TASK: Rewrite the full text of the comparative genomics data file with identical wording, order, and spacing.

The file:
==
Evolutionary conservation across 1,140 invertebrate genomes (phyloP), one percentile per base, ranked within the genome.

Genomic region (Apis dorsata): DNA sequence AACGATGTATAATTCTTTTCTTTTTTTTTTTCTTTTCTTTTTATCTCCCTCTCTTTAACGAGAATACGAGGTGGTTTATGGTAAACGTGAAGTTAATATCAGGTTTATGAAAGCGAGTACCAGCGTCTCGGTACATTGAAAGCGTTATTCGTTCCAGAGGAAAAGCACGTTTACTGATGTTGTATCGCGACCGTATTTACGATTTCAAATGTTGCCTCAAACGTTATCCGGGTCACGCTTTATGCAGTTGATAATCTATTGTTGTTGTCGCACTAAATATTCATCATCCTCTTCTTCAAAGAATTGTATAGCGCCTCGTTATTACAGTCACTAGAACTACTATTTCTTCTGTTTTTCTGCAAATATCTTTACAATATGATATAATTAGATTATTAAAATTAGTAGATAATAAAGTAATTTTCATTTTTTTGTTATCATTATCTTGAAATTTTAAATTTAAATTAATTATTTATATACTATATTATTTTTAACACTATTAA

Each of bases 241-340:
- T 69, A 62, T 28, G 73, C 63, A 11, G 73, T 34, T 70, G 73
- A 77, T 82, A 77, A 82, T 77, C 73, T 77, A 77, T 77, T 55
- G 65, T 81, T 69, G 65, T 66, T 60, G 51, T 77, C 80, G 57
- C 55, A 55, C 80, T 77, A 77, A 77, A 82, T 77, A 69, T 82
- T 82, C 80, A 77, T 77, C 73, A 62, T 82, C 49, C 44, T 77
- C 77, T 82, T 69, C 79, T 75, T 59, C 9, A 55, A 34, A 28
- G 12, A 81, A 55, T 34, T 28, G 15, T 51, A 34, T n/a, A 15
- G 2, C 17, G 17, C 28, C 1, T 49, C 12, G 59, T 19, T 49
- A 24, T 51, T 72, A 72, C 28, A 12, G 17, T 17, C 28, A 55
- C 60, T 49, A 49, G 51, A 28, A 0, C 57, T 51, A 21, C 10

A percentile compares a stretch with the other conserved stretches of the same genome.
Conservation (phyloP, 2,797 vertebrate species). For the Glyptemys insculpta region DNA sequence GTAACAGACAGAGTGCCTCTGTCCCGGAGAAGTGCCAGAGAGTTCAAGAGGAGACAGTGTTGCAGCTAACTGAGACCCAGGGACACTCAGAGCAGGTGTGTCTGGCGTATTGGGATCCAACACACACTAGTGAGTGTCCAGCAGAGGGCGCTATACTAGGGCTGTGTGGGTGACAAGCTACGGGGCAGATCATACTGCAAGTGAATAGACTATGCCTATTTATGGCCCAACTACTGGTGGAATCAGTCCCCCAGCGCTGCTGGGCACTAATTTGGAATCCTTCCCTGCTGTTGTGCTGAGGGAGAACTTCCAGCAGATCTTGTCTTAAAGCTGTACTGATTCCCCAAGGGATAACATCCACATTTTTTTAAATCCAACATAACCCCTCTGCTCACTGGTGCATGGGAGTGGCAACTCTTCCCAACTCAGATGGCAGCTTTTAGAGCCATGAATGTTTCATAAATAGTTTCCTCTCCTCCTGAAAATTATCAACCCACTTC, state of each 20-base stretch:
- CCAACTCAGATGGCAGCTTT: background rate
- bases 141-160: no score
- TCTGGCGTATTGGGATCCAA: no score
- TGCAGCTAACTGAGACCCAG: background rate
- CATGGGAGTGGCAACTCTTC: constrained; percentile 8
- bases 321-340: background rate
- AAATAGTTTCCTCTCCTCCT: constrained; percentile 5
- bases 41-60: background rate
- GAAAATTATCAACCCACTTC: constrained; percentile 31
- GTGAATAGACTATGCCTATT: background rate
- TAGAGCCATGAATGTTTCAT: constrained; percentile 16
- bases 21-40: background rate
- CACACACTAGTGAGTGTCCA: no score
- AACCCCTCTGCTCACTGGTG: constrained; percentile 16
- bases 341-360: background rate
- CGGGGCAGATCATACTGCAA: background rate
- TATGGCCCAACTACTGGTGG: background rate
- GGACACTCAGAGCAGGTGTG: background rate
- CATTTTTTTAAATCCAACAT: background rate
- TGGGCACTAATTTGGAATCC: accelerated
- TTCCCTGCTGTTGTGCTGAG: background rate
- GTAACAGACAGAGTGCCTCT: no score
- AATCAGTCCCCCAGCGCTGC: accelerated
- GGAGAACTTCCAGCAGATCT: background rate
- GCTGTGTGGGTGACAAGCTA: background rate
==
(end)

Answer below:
Evolutionary conservation across 1,140 invertebrate genomes (phyloP), one percentile per base, ranked within the genome.

Genomic region (Apis dorsata): DNA sequence AACGATGTATAATTCTTTTCTTTTTTTTTTTCTTTTCTTTTTATCTCCCTCTCTTTAACGAGAATACGAGGTGGTTTATGGTAAACGTGAAGTTAATATCAGGTTTATGAAAGCGAGTACCAGCGTCTCGGTACATTGAAAGCGTTATTCGTTCCAGAGGAAAAGCACGTTTACTGATGTTGTATCGCGACCGTATTTACGATTTCAAATGTTGCCTCAAACGTTATCCGGGTCACGCTTTATGCAGTTGATAATCTATTGTTGTTGTCGCACTAAATATTCATCATCCTCTTCTTCAAAGAATTGTATAGCGCCTCGTTATTACAGTCACTAGAACTACTATTTCTTCTGTTTTTCTGCAAATATCTTTACAATATGATATAATTAGATTATTAAAATTAGTAGATAATAAAGTAATTTTCATTTTTTTGTTATCATTATCTTGAAATTTTAAATTTAAATTAATTATTTATATACTATATTATTTTTAACACTATTAA

Each of bases 241-340:
- T 69, A 62, T 28, G 73, C 63, A 11, G 73, T 34, T 70, G 73
- A 77, T 82, A 77, A 82, T 77, C 73, T 77, A 77, T 77, T 55
- G 65, T 81, T 69, G 65, T 66, T 60, G 51, T 77, C 80, G 57
- C 55, A 55, C 80, T 77, A 77, A 77, A 82, T 77, A 69, T 82
- T 82, C 80, A 77, T 77, C 73, A 62, T 82, C 49, C 44, T 77
- C 77, T 82, T 69, C 79, T 75, T 59, C 9, A 55, A 34, A 28
- G 12, A 81, A 55, T 34, T 28, G 15, T 51, A 34, T n/a, A 15
- G 2, C 17, G 17, C 28, C 1, T 49, C 12, G 59, T 19, T 49
- A 24, T 51, T 72, A 72, C 28, A 12, G 17, T 17, C 28, A 55
- C 60, T 49, A 49, G 51, A 28, A 0, C 57, T 51, A 21, C 10

A percentile compares a stretch with the other conserved stretches of the same genome.
Conservation (phyloP, 2,797 vertebrate species). For the Glyptemys insculpta region DNA sequence GTAACAGACAGAGTGCCTCTGTCCCGGAGAAGTGCCAGAGAGTTCAAGAGGAGACAGTGTTGCAGCTAACTGAGACCCAGGGACACTCAGAGCAGGTGTGTCTGGCGTATTGGGATCCAACACACACTAGTGAGTGTCCAGCAGAGGGCGCTATACTAGGGCTGTGTGGGTGACAAGCTACGGGGCAGATCATACTGCAAGTGAATAGACTATGCCTATTTATGGCCCAACTACTGGTGGAATCAGTCCCCCAGCGCTGCTGGGCACTAATTTGGAATCCTTCCCTGCTGTTGTGCTGAGGGAGAACTTCCAGCAGATCTTGTCTTAAAGCTGTACTGATTCCCCAAGGGATAACATCCACATTTTTTTAAATCCAACATAACCCCTCTGCTCACTGGTGCATGGGAGTGGCAACTCTTCCCAACTCAGATGGCAGCTTTTAGAGCCATGAATGTTTCATAAATAGTTTCCTCTCCTCCTGAAAATTATCAACCCACTTC, state of each 20-base stretch:
- CCAACTCAGATGGCAGCTTT: background rate
- bases 141-160: no score
- TCTGGCGTATTGGGATCCAA: no score
- TGCAGCTAACTGAGACCCAG: background rate
- CATGGGAGTGGCAACTCTTC: constrained; percentile 8
- bases 321-340: background rate
- AAATAGTTTCCTCTCCTCCT: constrained; percentile 5
- bases 41-60: background rate
- GAAAATTATCAACCCACTTC: constrained; percentile 31
- GTGAATAGACTATGCCTATT: background rate
- TAGAGCCATGAATGTTTCAT: constrained; percentile 16
- bases 21-40: background rate
- CACACACTAGTGAGTGTCCA: no score
- AACCCCTCTGCTCACTGGTG: constrained; percentile 16
- bases 341-360: background rate
- CGGGGCAGATCATACTGCAA: background rate
- TATGGCCCAACTACTGGTGG: background rate
- GGACACTCAGAGCAGGTGTG: background rate
- CATTTTTTTAAATCCAACAT: background rate
- TGGGCACTAATTTGGAATCC: accelerated
- TTCCCTGCTGTTGTGCTGAG: background rate
- GTAACAGACAGAGTGCCTCT: no score
- AATCAGTCCCCCAGCGCTGC: accelerated
- GGAGAACTTCCAGCAGATCT: background rate
- GCTGTGTGGGTGACAAGCTA: background rate